If Elway felt relief Sunday then Shanahan, his former mentor, surely had even more reason to exhale. Having dealt three first-round draft picks (including the sixth overall selection in 2012) and a second-rounder to the St. Louis Rams for the No. 2 pick – which, given the Colts' obvious desire to draft former Stanford quarterback Andrew Luck as Manning's successor, likely meant the rights to RG3 – this was an all-in maneuver like few others in recent memory.
Imagine if Griffin had looked utterly unprepared for the moment. Shanahan, in his third year with the 'Skins and with a trail of failed starting quarterbacks (Donovan McNabb, Rex Grossman, John Beck) to his discredit, would have been immediately besieged by critics howling that he'd lost his touch. Had Griffin thrown three interceptions (as Luck did) or, heaven forbid, produced a 5.1 passer rating, the worst in a Week 1 rookie debut since at least 1960 (as fellow rookie Brandon Weeden did for the Browns), the negative inertia would have been tough to combat.
Instead, buoyed by an innovative game plan from Shanahan and his son and offensive coordinator, Kyle, Griffin (19-of-26, 320 yards, two touchdowns, no interceptions; 10 rushes, 42 yards) shredded the Saints and controlled a game in one of the league's toughest road venues. But don't take it from me – take it from the RG3 admirer who emailed me Sunday evening after processing the rookie's accomplishment.
"He's incredible," Tom Brady said of Griffin.
Brady, who had a stellar game of his own on Sunday in leading the New England Patriots to a 34-13 victory over the Tennessee Titans, understands as well as anyone that the impact of such a quarterbacking performance can be far-reaching. Watching the Redskins perform with intensity and audacity on both sides of the ball Sunday was a revelation: Sensing that they had a quarterback capable of taking them to great heights, Griffin's teammates displayed a fearlessness and urgency that clearly caught the Saints off guard.
"Sure it [made us more aggressive], because if we can continue to put up points like that, our [guys up] front can pin their ears back," Redskins linebacker Lorenzo Alexander wrote via text Sunday night. When I asked Alexander if Griffin's performance surpassed his expectations, he said, "Yes, especially outplaying Drew. No turnovers, and he kept his composure. It was great for the defense, and the offense."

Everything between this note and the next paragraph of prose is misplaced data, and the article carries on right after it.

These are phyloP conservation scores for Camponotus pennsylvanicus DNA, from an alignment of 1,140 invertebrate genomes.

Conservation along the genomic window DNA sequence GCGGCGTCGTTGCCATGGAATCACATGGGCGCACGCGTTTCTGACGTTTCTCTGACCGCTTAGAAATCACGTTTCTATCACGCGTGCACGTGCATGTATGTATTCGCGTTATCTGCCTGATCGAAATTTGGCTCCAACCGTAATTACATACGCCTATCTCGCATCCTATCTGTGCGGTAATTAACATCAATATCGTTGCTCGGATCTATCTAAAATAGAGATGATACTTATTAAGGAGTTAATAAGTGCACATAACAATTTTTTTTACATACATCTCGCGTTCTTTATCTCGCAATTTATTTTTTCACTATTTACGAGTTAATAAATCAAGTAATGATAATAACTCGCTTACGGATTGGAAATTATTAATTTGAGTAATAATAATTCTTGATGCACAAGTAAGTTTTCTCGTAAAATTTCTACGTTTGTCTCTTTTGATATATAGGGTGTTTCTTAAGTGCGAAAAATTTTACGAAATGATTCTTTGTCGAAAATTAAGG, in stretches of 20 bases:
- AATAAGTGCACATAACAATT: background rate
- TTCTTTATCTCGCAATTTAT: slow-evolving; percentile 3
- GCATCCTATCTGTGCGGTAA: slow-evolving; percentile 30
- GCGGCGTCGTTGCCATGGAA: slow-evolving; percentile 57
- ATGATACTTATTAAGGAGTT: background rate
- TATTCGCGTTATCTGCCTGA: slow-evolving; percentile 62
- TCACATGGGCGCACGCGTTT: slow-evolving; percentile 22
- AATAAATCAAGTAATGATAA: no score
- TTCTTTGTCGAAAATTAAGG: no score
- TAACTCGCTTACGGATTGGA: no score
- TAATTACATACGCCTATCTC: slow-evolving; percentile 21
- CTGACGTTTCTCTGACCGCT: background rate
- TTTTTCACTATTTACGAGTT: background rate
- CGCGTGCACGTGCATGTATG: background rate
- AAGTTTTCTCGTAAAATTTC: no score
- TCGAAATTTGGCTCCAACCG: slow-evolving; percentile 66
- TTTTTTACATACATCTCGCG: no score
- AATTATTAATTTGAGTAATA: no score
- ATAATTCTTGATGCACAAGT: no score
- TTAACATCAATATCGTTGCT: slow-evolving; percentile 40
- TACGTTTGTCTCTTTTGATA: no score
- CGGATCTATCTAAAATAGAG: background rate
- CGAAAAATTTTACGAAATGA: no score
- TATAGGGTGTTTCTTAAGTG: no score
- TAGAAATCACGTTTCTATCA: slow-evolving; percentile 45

All in all, it was a great day for the two leaders most associated with the Broncos' championship teams.
Elway, who even during the height of Tebowmania was never comfortable with having an untraditional and blatantly flawed quarterback (albeit one who played brilliantly in the Broncos' playoff upset of the Steelers in the same stadium last January), had 18 million reasons to pursue Manning after the Colts cut him in March.
Even if Manning hadn't been able to resume his career, or resemble his former self, the move would have had value to Elway, as it allowed him to move on from Tebow without reproach.
After what he saw on Sunday night, Elway is thinking much, much bigger.
"Peyton is pretty close to being back," Elway said. "It's nice to be able to get a win like that, to have some balance, to be able to run the ball, to be able to throw the ball. We're a better football team this year.
"There've been so many questions – we've been talking about it for six months. Well, you just saw that Peyton Manning has a lot of football left in him. I'm just glad to have him here with us."
A few minutes later, Elway admitted just how important beating the Steelers was, from his perspective: "I didn't say it, but this was a huge game for us. We go to Atlanta, and then Houston comes here. I didn't want to say it, but if we didn't get off to a good start, it would've been tough."